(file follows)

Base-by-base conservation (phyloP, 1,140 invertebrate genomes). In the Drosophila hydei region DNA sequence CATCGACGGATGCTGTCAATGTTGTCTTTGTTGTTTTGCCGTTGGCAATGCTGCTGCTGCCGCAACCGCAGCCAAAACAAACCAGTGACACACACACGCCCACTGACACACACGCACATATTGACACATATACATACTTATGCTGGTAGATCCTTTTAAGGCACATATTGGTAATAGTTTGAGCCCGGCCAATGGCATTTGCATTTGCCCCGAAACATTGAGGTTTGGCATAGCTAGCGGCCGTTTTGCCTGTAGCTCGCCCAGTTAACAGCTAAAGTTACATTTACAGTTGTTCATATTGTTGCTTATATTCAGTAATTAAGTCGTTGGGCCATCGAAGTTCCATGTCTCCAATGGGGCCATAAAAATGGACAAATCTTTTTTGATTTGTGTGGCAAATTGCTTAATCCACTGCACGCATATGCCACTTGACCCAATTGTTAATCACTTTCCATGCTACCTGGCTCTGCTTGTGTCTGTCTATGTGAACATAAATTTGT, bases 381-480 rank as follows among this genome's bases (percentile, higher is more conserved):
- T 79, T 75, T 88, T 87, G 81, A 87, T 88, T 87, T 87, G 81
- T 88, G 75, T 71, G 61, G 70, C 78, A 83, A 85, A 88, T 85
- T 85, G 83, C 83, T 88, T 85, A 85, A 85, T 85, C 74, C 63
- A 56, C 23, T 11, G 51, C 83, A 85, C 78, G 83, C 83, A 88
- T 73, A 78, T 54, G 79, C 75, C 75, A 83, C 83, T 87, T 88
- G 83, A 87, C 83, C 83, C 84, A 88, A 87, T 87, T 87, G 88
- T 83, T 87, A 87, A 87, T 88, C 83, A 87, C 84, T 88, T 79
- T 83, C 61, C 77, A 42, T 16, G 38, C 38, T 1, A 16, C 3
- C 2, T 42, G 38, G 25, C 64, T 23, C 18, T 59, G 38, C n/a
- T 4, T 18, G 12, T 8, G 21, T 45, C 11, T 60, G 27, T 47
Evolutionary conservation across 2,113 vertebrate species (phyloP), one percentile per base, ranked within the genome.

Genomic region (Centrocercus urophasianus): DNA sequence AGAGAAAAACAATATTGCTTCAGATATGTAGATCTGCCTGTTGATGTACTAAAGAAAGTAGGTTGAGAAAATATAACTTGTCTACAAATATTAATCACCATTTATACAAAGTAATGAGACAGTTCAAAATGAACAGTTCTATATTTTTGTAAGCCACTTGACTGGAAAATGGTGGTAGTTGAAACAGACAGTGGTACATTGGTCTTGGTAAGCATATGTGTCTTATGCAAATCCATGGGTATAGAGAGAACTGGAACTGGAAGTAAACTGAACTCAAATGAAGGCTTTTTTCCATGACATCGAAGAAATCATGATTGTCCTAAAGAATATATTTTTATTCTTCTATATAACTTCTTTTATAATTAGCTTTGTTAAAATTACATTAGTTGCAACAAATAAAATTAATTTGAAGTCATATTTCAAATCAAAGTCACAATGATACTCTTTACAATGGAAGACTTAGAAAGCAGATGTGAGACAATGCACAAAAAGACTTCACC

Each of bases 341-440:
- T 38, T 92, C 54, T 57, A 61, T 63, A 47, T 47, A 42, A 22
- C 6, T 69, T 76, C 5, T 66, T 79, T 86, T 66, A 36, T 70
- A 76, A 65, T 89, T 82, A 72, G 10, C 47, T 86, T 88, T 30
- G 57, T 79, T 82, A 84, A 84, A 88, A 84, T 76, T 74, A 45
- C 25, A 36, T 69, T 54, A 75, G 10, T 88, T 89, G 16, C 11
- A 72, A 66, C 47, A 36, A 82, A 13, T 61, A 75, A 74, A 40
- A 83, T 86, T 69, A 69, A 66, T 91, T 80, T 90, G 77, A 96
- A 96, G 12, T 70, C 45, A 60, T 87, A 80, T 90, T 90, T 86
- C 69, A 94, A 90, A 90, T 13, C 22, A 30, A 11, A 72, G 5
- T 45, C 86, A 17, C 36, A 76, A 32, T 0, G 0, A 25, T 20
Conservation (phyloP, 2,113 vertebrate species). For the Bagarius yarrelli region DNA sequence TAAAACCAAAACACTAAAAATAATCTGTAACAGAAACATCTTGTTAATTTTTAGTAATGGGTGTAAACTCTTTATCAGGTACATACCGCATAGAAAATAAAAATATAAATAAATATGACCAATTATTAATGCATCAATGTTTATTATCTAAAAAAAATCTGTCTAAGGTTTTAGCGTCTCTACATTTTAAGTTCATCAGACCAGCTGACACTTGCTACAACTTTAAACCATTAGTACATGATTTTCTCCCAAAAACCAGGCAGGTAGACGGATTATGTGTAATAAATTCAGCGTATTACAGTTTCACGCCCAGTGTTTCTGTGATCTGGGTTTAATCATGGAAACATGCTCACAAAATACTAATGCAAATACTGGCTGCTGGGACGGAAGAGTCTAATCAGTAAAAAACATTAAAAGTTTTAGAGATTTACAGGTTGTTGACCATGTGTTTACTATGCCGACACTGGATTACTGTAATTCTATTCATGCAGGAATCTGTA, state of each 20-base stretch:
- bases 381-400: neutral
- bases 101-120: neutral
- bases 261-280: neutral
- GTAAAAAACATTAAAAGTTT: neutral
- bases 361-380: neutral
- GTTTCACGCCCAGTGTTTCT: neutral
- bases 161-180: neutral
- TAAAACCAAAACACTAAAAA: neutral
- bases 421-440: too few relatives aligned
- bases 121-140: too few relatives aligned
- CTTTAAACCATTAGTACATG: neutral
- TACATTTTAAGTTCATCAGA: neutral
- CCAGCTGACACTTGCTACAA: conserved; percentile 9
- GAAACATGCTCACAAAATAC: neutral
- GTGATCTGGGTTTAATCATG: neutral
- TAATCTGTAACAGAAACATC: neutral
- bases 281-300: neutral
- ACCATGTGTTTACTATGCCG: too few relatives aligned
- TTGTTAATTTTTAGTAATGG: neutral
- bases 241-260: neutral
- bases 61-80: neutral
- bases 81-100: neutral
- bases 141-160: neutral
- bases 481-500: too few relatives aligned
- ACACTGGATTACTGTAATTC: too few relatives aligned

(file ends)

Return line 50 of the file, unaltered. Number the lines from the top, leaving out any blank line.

- ACACTGGATTACTGTAATTC: too few relatives aligned